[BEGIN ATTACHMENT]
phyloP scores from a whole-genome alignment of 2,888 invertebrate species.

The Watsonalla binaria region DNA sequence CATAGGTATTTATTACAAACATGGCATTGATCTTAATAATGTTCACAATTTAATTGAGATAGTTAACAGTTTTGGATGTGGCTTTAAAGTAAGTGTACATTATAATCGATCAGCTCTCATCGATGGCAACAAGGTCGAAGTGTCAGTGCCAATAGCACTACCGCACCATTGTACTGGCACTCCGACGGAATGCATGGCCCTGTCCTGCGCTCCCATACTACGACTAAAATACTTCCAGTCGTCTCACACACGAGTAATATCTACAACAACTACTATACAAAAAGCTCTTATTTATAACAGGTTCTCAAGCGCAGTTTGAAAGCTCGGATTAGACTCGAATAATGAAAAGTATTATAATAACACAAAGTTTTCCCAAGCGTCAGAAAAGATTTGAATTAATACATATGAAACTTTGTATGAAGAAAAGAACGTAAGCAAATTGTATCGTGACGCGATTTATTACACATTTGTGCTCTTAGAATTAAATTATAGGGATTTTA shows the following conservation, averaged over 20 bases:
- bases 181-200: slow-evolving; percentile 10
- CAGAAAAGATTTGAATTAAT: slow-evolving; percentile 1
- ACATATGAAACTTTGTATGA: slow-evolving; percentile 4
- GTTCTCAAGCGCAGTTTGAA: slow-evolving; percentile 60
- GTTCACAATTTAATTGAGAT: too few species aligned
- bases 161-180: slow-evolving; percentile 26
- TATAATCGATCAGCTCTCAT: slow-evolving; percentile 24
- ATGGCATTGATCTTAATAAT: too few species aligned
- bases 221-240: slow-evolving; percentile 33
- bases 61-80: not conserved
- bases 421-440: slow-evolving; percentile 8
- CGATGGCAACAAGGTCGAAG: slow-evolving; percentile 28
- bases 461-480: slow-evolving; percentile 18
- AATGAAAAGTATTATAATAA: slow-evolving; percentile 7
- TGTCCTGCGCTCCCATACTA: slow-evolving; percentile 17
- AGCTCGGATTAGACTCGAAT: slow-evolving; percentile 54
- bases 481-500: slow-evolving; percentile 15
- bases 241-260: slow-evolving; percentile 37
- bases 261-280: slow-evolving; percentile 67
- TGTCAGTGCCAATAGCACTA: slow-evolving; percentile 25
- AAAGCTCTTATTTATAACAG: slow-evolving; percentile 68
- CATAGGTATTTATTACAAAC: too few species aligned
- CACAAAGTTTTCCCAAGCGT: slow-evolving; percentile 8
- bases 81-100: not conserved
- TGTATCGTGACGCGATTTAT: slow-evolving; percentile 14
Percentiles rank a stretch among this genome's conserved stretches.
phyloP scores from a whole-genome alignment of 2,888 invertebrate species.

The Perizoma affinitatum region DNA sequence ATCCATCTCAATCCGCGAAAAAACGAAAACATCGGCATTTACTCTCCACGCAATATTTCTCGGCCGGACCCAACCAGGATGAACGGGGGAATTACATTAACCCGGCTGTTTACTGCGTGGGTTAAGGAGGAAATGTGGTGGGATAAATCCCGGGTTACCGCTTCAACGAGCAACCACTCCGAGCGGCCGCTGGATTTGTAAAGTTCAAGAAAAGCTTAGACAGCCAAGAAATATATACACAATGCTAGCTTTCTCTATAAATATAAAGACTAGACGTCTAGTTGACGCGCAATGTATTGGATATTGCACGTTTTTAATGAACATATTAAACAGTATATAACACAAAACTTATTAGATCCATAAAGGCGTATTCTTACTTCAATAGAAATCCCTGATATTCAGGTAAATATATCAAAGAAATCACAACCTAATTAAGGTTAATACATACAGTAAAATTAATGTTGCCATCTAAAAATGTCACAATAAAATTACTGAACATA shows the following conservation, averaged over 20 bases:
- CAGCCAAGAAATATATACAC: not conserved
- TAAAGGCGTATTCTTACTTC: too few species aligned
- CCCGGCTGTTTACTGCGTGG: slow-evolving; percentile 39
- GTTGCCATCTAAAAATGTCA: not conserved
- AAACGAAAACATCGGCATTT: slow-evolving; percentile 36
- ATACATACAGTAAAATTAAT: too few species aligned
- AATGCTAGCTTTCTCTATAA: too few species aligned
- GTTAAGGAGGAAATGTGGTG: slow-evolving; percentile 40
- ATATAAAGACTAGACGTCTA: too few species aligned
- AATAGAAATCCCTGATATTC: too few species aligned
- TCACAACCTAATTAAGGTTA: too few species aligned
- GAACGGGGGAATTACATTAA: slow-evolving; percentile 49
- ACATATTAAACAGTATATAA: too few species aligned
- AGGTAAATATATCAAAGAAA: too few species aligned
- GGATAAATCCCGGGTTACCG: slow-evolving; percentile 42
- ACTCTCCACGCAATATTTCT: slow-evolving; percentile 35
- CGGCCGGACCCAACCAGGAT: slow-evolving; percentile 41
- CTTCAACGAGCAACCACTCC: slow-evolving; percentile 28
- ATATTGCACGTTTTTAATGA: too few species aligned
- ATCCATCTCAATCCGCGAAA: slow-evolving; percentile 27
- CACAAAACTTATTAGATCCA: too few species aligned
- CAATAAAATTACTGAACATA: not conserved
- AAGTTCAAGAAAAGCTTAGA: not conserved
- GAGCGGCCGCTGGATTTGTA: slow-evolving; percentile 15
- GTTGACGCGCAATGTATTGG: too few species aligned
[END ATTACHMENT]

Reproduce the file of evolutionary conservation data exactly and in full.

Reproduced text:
phyloP scores from a whole-genome alignment of 2,888 invertebrate species.

The Watsonalla binaria region DNA sequence CATAGGTATTTATTACAAACATGGCATTGATCTTAATAATGTTCACAATTTAATTGAGATAGTTAACAGTTTTGGATGTGGCTTTAAAGTAAGTGTACATTATAATCGATCAGCTCTCATCGATGGCAACAAGGTCGAAGTGTCAGTGCCAATAGCACTACCGCACCATTGTACTGGCACTCCGACGGAATGCATGGCCCTGTCCTGCGCTCCCATACTACGACTAAAATACTTCCAGTCGTCTCACACACGAGTAATATCTACAACAACTACTATACAAAAAGCTCTTATTTATAACAGGTTCTCAAGCGCAGTTTGAAAGCTCGGATTAGACTCGAATAATGAAAAGTATTATAATAACACAAAGTTTTCCCAAGCGTCAGAAAAGATTTGAATTAATACATATGAAACTTTGTATGAAGAAAAGAACGTAAGCAAATTGTATCGTGACGCGATTTATTACACATTTGTGCTCTTAGAATTAAATTATAGGGATTTTA shows the following conservation, averaged over 20 bases:
- bases 181-200: slow-evolving; percentile 10
- CAGAAAAGATTTGAATTAAT: slow-evolving; percentile 1
- ACATATGAAACTTTGTATGA: slow-evolving; percentile 4
- GTTCTCAAGCGCAGTTTGAA: slow-evolving; percentile 60
- GTTCACAATTTAATTGAGAT: too few species aligned
- bases 161-180: slow-evolving; percentile 26
- TATAATCGATCAGCTCTCAT: slow-evolving; percentile 24
- ATGGCATTGATCTTAATAAT: too few species aligned
- bases 221-240: slow-evolving; percentile 33
- bases 61-80: not conserved
- bases 421-440: slow-evolving; percentile 8
- CGATGGCAACAAGGTCGAAG: slow-evolving; percentile 28
- bases 461-480: slow-evolving; percentile 18
- AATGAAAAGTATTATAATAA: slow-evolving; percentile 7
- TGTCCTGCGCTCCCATACTA: slow-evolving; percentile 17
- AGCTCGGATTAGACTCGAAT: slow-evolving; percentile 54
- bases 481-500: slow-evolving; percentile 15
- bases 241-260: slow-evolving; percentile 37
- bases 261-280: slow-evolving; percentile 67
- TGTCAGTGCCAATAGCACTA: slow-evolving; percentile 25
- AAAGCTCTTATTTATAACAG: slow-evolving; percentile 68
- CATAGGTATTTATTACAAAC: too few species aligned
- CACAAAGTTTTCCCAAGCGT: slow-evolving; percentile 8
- bases 81-100: not conserved
- TGTATCGTGACGCGATTTAT: slow-evolving; percentile 14
Percentiles rank a stretch among this genome's conserved stretches.
phyloP scores from a whole-genome alignment of 2,888 invertebrate species.

The Perizoma affinitatum region DNA sequence ATCCATCTCAATCCGCGAAAAAACGAAAACATCGGCATTTACTCTCCACGCAATATTTCTCGGCCGGACCCAACCAGGATGAACGGGGGAATTACATTAACCCGGCTGTTTACTGCGTGGGTTAAGGAGGAAATGTGGTGGGATAAATCCCGGGTTACCGCTTCAACGAGCAACCACTCCGAGCGGCCGCTGGATTTGTAAAGTTCAAGAAAAGCTTAGACAGCCAAGAAATATATACACAATGCTAGCTTTCTCTATAAATATAAAGACTAGACGTCTAGTTGACGCGCAATGTATTGGATATTGCACGTTTTTAATGAACATATTAAACAGTATATAACACAAAACTTATTAGATCCATAAAGGCGTATTCTTACTTCAATAGAAATCCCTGATATTCAGGTAAATATATCAAAGAAATCACAACCTAATTAAGGTTAATACATACAGTAAAATTAATGTTGCCATCTAAAAATGTCACAATAAAATTACTGAACATA shows the following conservation, averaged over 20 bases:
- CAGCCAAGAAATATATACAC: not conserved
- TAAAGGCGTATTCTTACTTC: too few species aligned
- CCCGGCTGTTTACTGCGTGG: slow-evolving; percentile 39
- GTTGCCATCTAAAAATGTCA: not conserved
- AAACGAAAACATCGGCATTT: slow-evolving; percentile 36
- ATACATACAGTAAAATTAAT: too few species aligned
- AATGCTAGCTTTCTCTATAA: too few species aligned
- GTTAAGGAGGAAATGTGGTG: slow-evolving; percentile 40
- ATATAAAGACTAGACGTCTA: too few species aligned
- AATAGAAATCCCTGATATTC: too few species aligned
- TCACAACCTAATTAAGGTTA: too few species aligned
- GAACGGGGGAATTACATTAA: slow-evolving; percentile 49
- ACATATTAAACAGTATATAA: too few species aligned
- AGGTAAATATATCAAAGAAA: too few species aligned
- GGATAAATCCCGGGTTACCG: slow-evolving; percentile 42
- ACTCTCCACGCAATATTTCT: slow-evolving; percentile 35
- CGGCCGGACCCAACCAGGAT: slow-evolving; percentile 41
- CTTCAACGAGCAACCACTCC: slow-evolving; percentile 28
- ATATTGCACGTTTTTAATGA: too few species aligned
- ATCCATCTCAATCCGCGAAA: slow-evolving; percentile 27
- CACAAAACTTATTAGATCCA: too few species aligned
- CAATAAAATTACTGAACATA: not conserved
- AAGTTCAAGAAAAGCTTAGA: not conserved
- GAGCGGCCGCTGGATTTGTA: slow-evolving; percentile 15
- GTTGACGCGCAATGTATTGG: too few species aligned